CHICAGO — Drycleaning is usually a cash business. But if you offer commercial or retail accounts, you’re also in the collections business. By my estimate, about half of all operators do some of this non-cash volume, on account.
On a recent plant visit, I got an earful about problems collecting money in a depressed economy. “My accounts are such pains,” the operator said. “They just don’t pay until you threaten to cut them off.
“They have all sorts of explanations for their tardiness,” he continued. “They blame the economy, their own customers’ delinquency, a slowdown in the public sector. If I had a dollar for every excuse, I’d be a millionaire. Instead, I’m carrying more than $100,000 in debt myself, and have to write off $1,500 in bad debts every year.”
Well, that’s not the way it has to be. I know this for a fact—not as a consultant, but as a businessman who sets every customer up on credit. I have a side venture selling books; I’ve been doing it for 10 years, and more than $100,000 has passed through my portals. I average 30 days on collections, and have never lost one cent of revenue.
Furthermore, the average order is $30, and my customers—small independent bookstores, gift shops and museums—are all over the country. How do I collect money without a fuss, and how can you? Here’s how:
DO THE JOB YOURSELF
Only the owner (whose money is at stake) combines the intensity and the diplomacy necessary to persuade customers to pay without alienating them. Only the owner realizes the consequences of uncollected revenue: loss of income and wasted effort. Only he feels the pain of unpaid accounts when he can’t pay the bills.
MAKE COLLECTION A REGULAR PART OF THE DAY
Look over your accounts; see who’s overdue. When the date passes, call. Be reasonable but firm. The money is due; the balance must be paid. “We need the money to pay our bills,” you will say. The person on the other end knows this, but it might strike a nerve.
Make sure you talk to the right person. If you can’t get to the person who pays the bills, his or her assistant will do. Finally, make a note of the communication: “Called, 7/2/10,” “Promised to pay in a week, 8/14/10” and so on, until the payment is received.
In two weeks, make the call again. Be a little firmer each time. “We can’t continue to extend your credit if you can’t fulfill your obligations,” you might say—something just short of a threat. It puts the company on notice. Wait another week to follow up again, and continue every week until the bill is paid.
Be polite but firm, raising your level of insistence each time. “You said you would pay the bill, but we haven’t received payment,” you’ll say. “Why not?” You can say this whether or not they agreed to pay, just to put the ball in their court and force the person to come up with an explanation.
If you must, leave voicemail messages. Do so in the same polite-but-firm tone. At this point, the idea is to make such a nuisance of yourself (while still being civil) that they throw up their hands and give you what you want—payment in full.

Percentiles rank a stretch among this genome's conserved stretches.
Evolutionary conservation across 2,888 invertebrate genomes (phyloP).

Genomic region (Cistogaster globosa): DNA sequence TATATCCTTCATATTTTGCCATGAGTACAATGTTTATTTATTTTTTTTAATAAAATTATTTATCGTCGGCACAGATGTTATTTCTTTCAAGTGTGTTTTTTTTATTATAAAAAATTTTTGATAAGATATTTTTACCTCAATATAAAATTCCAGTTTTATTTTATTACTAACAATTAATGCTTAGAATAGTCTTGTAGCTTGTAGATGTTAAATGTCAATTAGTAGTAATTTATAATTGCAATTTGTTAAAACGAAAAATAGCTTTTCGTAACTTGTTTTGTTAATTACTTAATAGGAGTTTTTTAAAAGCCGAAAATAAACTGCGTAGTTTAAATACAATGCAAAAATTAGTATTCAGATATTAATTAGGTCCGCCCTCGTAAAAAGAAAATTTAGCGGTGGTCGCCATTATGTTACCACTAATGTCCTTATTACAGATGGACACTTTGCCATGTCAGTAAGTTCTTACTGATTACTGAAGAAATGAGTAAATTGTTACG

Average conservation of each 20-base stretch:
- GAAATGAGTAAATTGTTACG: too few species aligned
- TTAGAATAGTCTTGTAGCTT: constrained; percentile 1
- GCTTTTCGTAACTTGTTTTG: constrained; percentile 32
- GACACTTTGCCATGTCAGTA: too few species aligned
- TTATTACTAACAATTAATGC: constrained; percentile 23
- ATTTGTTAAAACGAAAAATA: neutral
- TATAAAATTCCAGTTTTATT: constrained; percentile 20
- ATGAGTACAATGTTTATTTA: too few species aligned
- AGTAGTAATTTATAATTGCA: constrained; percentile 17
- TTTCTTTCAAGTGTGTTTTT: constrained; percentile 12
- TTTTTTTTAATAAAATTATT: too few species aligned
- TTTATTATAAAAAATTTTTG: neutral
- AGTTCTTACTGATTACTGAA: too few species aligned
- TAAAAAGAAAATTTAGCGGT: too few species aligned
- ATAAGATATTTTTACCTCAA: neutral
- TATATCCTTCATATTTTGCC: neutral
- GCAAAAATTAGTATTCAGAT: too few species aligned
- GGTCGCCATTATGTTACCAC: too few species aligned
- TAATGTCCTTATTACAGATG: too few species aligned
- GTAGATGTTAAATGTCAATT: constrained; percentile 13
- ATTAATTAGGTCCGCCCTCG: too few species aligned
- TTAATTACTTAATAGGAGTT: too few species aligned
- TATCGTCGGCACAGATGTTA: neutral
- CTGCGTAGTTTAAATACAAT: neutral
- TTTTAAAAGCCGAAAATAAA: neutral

Occasionally, a compromise is appropriate. Make a deal: You will accept 70% now in order to wipe out the obligation. Perhaps the person could pay off the obligation in kind, working off a small debt in your store. Or you might suggest to the wholesale customer whom you think is on the verge of going out of business that he pay you in supplies. Compromise at least allows the discussion to continue.
NEVER GIVE UP
There will come a time when an account is cut off with money outstanding. Don’t write letters or e-mails—letters are easily tossed in the wastebasket and e-mails are easily deleted. Don’t turn the account over to a collections agency, because they have no more power to make people pay than you do. Plus, you will lose 30% of the money as their fee.
Instead, ratchet up your insistence. Be less polite. There are harassment laws that tell what you can and cannot do to collect money, but these are deadbeats. You might call a retail customer at 10:00 p.m. to discuss terms, or call them at work. Or call a business account at home at 7:30 a.m. to remind them of their obligation. That not-so-subtle pressure will demonstrate that the issue is not going to go away.
Threatening legal action is generally ineffective because the wheels of justice move so slowly. If the individual is savvy, he will ignore legal machinations until the last minute, then pay the bill. He has gained a year’s credit with no penalty, and might have worn you out in the process.
If the debt is the right size, it might be prudent to take the case to small-claims court as a last resort. Depending on the state, it costs $30 to $60 to file a claim. If the defendant shows up, you stand a good chance of winning the case. But then it becomes a matter of collecting. A savvy debtor could force you to take him back to court several times. Exhaust your other options before relying on the court system.
Make your collection efforts count. You can collect 100% of your money without alienating your customers.